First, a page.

Among the barrels, bintangs and befuddling local driving etiquette, you can have a lot of fun in Bali without trying all that hard. Still; in an archipelago of more than 17,000 islands, to visit only one would be a shame, so with this in mind we loaded up our rented 4wd and headed for Padang Bai, the ferry terminal on the island’s eastern shore. It was the first step in a journey that, if all went to plan, would take us across the neighbouring island of Lombok and onto the southern coastline of Sumbawa.
After an uneventful crossing of the Lombok Strait and a night in the bizarre city of Mataram, where simple, corrugated iron covered warungs stood just across the road from a sparkling mega mall, we reached the port at Labuhan and boarded the ferry to our final destination.
Until now we had managed to blend in among the crowds but as we headed up on deck, there was a palpable sense of curiosity and intrigue at the sight of four pasty Brits so far from the established tourist zones. We were soon the most popular people on board and it felt a pity to head back to the anonymity of our car a couple of hours later, having been invited to speak at a nearby school and attend a wedding.
On the road again there was a sense that we had found the side of Indonesia we had been looking for. The pace of the traffic ahead, whether by two wheels or four hoofs was slower, the smiles and waves as we passed, friendly and unassuming.
Some food in the company of multiple generations of charming roadside vendors and we reached our first stop in the stifling humidity of early evening, with just enough light to glimpse a row of sparkling blue lines peel across a glistening bay of white sand.
We woke to the sight of a powerful right hander breaking down the beach and quickly fell into a routine of marathon morning surfs with just enough time to relax in the shade and refuel before the sea breeze subsided and the evening session began. Set beneath a steep canvas of luscious jungle, we endured days of playful, peeling walls and great, cascading sections in the company of no more than two, possibly three others.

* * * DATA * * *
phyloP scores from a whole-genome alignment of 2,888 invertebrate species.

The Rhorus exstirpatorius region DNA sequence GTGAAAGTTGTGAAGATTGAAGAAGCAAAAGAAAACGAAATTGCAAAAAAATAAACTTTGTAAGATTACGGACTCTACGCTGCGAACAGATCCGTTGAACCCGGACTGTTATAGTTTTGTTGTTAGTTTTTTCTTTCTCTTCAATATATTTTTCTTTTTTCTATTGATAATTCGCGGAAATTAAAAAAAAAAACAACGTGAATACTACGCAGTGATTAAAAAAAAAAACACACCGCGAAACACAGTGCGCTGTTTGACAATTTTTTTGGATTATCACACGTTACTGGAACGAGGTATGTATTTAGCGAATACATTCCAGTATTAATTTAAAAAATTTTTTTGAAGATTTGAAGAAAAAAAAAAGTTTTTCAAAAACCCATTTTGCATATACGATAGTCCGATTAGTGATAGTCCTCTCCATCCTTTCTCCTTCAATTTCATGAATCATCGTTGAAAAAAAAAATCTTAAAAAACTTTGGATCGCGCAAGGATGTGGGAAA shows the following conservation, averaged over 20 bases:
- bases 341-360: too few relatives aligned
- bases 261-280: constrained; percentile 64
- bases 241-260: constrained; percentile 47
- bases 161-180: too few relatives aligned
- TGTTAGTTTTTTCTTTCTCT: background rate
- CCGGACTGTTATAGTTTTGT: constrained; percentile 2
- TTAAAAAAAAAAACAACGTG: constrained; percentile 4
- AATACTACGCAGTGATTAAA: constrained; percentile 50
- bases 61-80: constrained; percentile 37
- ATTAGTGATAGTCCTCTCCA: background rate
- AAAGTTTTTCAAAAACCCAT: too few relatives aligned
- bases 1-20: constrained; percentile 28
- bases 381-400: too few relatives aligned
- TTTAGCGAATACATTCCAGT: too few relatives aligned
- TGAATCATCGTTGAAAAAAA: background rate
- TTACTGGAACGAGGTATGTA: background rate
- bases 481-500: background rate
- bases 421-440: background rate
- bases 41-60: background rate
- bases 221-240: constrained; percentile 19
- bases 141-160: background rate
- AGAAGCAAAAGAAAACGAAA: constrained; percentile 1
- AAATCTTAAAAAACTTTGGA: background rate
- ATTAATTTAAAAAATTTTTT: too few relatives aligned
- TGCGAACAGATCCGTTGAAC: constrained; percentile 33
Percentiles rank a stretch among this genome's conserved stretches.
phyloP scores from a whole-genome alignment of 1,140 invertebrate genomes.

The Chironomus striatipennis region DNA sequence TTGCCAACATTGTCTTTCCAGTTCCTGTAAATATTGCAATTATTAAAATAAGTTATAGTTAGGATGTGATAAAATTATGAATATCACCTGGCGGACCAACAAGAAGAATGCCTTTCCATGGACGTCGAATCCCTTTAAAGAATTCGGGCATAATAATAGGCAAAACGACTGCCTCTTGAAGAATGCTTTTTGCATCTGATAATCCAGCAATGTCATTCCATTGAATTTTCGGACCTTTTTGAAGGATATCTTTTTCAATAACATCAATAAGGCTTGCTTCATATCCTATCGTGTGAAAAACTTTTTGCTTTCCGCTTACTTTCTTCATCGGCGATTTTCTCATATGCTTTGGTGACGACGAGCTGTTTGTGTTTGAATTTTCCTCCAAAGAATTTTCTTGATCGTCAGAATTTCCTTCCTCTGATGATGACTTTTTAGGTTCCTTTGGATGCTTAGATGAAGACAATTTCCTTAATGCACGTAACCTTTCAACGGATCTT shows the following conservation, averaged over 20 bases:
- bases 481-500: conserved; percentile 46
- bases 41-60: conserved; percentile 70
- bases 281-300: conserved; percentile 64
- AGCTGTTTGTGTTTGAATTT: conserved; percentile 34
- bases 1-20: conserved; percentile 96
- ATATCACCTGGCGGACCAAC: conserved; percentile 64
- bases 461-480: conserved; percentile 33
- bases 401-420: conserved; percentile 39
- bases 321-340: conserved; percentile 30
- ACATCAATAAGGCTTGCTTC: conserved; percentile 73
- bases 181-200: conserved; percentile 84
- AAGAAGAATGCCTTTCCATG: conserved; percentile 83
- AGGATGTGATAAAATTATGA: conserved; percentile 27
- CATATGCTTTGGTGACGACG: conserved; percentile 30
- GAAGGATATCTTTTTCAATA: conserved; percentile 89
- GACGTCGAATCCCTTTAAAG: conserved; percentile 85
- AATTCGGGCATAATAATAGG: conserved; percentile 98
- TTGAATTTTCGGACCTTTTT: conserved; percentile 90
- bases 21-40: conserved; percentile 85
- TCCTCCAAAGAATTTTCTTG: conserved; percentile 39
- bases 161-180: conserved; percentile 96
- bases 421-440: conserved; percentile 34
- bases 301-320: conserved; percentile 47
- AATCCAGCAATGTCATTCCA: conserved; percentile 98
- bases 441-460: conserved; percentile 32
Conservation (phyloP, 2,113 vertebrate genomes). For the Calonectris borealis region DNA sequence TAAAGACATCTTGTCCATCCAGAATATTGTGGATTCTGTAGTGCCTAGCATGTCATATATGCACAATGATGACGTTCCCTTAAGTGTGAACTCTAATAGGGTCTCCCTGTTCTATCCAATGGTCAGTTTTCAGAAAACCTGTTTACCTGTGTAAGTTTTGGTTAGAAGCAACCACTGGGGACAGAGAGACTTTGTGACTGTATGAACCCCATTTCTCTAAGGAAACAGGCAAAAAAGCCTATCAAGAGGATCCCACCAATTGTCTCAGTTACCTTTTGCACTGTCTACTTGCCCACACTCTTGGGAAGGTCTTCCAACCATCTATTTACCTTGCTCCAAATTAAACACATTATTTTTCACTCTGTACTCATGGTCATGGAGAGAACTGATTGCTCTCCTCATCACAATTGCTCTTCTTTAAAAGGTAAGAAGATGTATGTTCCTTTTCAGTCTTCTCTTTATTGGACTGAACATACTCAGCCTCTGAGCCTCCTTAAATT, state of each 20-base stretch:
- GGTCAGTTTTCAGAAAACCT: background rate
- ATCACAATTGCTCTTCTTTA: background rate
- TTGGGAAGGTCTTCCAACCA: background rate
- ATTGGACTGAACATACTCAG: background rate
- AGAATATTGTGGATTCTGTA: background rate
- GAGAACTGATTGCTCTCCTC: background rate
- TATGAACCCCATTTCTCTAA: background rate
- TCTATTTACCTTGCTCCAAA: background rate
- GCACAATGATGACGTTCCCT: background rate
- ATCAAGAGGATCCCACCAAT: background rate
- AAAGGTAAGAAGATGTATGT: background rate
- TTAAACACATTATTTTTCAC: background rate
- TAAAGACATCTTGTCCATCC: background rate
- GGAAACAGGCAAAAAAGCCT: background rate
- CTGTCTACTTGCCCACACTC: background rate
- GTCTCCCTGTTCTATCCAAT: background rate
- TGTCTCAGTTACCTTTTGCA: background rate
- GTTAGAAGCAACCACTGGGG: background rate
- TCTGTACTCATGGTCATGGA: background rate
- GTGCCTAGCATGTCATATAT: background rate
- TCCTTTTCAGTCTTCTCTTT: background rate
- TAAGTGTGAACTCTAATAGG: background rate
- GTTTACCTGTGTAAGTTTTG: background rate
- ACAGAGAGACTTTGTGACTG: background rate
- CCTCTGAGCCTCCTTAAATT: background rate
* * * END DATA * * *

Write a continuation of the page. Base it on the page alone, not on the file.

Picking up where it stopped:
With all our prayers answered at a wave none of us knew existed until a week ago, we pushed on to the island’s famous A-frame, wandering just how lucky we could get.
The liquid skate park of Lakey Peak however, has been anything but a secret for a long time and even well outside of high season, we found the small take-off spot tightly packed. Fortunately the staggeringly talented local youth brigade kept the atmosphere in the water relaxed and jovial. Without the aggro that plagues many of the world’s best spots it was a unique experience and left one happy to sit and admire for long periods, picking off smaller but no less perfect set waves when they presented themselves.
A short, painful dance across the reef away, the casual mood was replicated on the beach. Even some cruel scare tactics with the Malaria word from a mischievous Indo veteran and a story about ants passing STD’s (sorry Rhys) couldn’t derail our trip at this late stage.
Instead it was a first step into Indonesia’s vast wilderness, a trip vividly memorable for so many of the right reasons. We found the isolation and cultural immersion we had craved and as the long journey back to the Bukit Peninsular began, our minds were overrun with thoughts of the absurd potential for exploration in this wave-rich wonderland.
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